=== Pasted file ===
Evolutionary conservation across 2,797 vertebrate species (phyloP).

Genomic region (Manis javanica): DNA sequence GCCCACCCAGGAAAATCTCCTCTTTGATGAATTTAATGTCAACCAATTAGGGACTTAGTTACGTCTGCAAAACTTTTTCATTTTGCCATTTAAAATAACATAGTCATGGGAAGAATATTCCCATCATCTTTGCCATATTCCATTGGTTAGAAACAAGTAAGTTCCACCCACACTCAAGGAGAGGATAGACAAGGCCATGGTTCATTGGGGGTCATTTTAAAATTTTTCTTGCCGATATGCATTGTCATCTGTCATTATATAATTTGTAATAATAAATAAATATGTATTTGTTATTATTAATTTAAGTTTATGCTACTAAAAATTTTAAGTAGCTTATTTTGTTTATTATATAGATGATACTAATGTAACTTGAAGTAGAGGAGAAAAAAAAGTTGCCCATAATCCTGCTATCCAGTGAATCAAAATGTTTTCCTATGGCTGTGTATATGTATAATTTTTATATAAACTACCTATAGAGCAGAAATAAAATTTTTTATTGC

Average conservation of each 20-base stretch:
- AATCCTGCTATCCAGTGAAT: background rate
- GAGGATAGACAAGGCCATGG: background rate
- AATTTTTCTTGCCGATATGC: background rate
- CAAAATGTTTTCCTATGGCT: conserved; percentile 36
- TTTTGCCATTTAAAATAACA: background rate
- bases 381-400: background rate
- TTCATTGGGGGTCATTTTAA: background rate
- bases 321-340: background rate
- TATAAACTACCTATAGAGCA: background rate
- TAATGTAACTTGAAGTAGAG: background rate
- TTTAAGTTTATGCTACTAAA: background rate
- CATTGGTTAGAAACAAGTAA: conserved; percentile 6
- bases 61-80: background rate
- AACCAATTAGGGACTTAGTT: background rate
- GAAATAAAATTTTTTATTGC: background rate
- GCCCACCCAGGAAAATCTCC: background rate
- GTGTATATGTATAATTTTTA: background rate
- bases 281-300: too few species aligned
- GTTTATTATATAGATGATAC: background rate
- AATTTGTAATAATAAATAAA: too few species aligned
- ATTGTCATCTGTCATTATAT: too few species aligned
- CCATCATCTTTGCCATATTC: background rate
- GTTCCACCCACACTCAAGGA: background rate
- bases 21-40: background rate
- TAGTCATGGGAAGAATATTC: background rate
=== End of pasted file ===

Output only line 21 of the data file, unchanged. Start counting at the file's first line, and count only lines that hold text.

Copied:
- bases 281-300: too few species aligned